History of Wine – Part 3

Part 1, 2, 3, 4.

16th-19th CENTURY

After the arrival of Turkish conquerors, wine production is gradually losing its importance, because Islamic religion prohibits alcohol consumption. Special squads of Turkish soldiers called “akinci” were employed to destroy vineyards. Grapes were mostly used as food, so table grape varieties such as Drenkovi, Afus Ali and Ćilibarka were imported in Serbia during the Turkish period. It should be also mentioned that the Turks are responsible for arrival of plum in Serbia, which is now considered as the Serbian national fruit. After the year 1389, Serbian population fled northwards in order to escape the Turkish rule. Serbian people, clergy, monks and some nobility settled down in Srem region and founded there monasteries, estates and vineyards. They also brought their rich experience in growing grape vine and wine production. Owing to them, vinegrowing started flourishing to the north of the Danube and the Sava rivers – wine regions of Banat and Srem. Their credits are also the change of grape varieties which were grown. For example, instead of formerly grown white grape varieties in Fruška Gora, Serbian population from the south brought the culture of growing red grape varieties, which prevailed soon afterwards.

After signing of the Karlovac Peace Agreement in 1699 when Srem and Banat regions became part of the Habsburg Empire, territory covered by vineyards in Srem increased heavily. During this period, wine also played an important role in politics. Metropolitan bishops of Karlovac often presented the Habsburg court dignitaries in Vienna with barrels of bermet and ausbruch “with discretion” in order to win some privileges for the Serbian population.

During the rule of Maria Theresa, the territory of South Banat was colonized. The Serbs who fled from the Turkish rule and Germans outnumbered all the others. It is believed that the Germans brought Riesling grape variety to Banat. Over time, Vršac vine-growing area became the most productive vine-growing region not only in Hungary, but entire Europe as well. According to the records, 56 million liters of wine were produced in Vršac in 1875.

The Golden Age of Vršac vinegrowing area was interrupted by Phylloxera outbreak. The first isolated case of Phylloxera was discovered in 1880, but since it was an excellent year, nobody listened to Prof. Joseph Weidler’s warnings. In the coming few years, similar to other vinegrowing regions in Europe, Phylloxera devastated vineyards. In Banat region alone, territories covered by vineyards shrank from 7,500 hectares to 2,500 hectares. Local farmers attempted diverse methods to cope with phylloxera plague. Ideas ranged from flooding the vineyards to injecting carbon disulfide into the soil surrounding the grape vine.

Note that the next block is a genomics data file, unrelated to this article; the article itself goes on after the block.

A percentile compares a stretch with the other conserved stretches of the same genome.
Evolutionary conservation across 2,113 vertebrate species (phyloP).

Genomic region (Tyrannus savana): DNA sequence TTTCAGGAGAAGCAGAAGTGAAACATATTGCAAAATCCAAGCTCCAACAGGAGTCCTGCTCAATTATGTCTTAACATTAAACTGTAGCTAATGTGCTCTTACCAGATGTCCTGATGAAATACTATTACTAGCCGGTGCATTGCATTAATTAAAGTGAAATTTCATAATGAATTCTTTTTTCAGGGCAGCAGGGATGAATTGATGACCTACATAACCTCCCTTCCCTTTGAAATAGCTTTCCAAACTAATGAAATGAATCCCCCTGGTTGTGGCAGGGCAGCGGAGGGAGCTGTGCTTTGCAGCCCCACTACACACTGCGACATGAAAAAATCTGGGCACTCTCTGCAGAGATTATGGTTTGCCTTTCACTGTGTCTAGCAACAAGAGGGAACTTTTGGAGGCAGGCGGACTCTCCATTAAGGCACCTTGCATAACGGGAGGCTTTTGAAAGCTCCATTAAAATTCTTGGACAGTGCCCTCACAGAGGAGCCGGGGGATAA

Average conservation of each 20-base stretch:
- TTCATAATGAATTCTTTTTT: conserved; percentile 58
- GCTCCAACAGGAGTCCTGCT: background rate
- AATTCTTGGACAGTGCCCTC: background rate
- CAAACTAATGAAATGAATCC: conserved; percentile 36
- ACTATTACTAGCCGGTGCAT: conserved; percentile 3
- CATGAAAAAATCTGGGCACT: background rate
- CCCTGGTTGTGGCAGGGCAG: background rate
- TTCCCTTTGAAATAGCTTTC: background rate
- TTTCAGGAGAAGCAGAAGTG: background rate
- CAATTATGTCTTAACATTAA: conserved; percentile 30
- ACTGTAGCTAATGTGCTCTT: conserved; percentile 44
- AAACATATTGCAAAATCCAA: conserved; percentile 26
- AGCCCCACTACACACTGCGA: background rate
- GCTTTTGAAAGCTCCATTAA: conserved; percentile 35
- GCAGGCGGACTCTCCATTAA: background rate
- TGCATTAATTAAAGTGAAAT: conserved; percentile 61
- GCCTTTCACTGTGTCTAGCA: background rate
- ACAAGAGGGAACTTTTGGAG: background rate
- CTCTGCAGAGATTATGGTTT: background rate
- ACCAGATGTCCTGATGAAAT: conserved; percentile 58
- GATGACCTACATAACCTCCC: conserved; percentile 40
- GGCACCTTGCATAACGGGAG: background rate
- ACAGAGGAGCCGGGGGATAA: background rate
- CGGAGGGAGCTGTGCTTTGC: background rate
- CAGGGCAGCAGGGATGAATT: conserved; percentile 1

Based on scientific findings originating from France, the first cuttings were grafted onto resistant American native rootstock in Vršac in 1882. Phylloxera was eventually defeated, yet it left grave consequences on vineyards and habits of local vinegrowers. After painful experiences with phylloxera, local vinegrowers realized that they need to modernize their production of grapes and wine.

Concerning vineyards in Srem region, phylloxera was first reported there in 1881, and by the year 1890, all old vineyards on Mt Fruška Gora were destroyed. Recuperation of vineyards took about 30 years, and red grape varieties in vineyards were once again replaced by white grape varieties. Red and White Slankamenka, Welschriesling, Rheinriesling,Red Dinka (Ružica), Chasselas, Blaufrankisch became the most common varieties in vineyards. If bermet and ausbruch were known as the most famous wines of Sremski Karlovci in 18th and 19th century, then Welschriesling will earn this title in 20th century.

The first Serbian wine encyclopaedia originates from 18th century, i.e. 1783. It was written by Zaharije Orfelin and published in Vienna under the title “The Experienced Cellar Keeper”. The book was a compilation of everything that was known at that time about production of Fruška Gora wines, as well as French, Italian and German wines. In the section of “herbal wines”, Orfelin described the production method of the famous bermet from Sremski Karlovci.

In 1816, Prokopije Bolić, the Archimandrite of Rakovac monastery, assembled all his personal experience gained by work in monastery vineyards and cellars and published them in 1816 in Budapest in the book titled ” A Perfect Winemaker” together with Serbian translation of the book written by French scientist Jean-Antoine Claude Chaptal. This book is valuable because Bolić described 35 grape varieties which were grown in Mt Fruška Gora at that time, whereas each variety is given its common name, botanical description and agricultural/technical features. Based on this book, we can conclude that white grape varieties prevailed, particularly Smederevka and White Slankamenka (Mađaruša).

History of Wine

Text Tomislav Ivanović

Part 1, 2, 3, 4.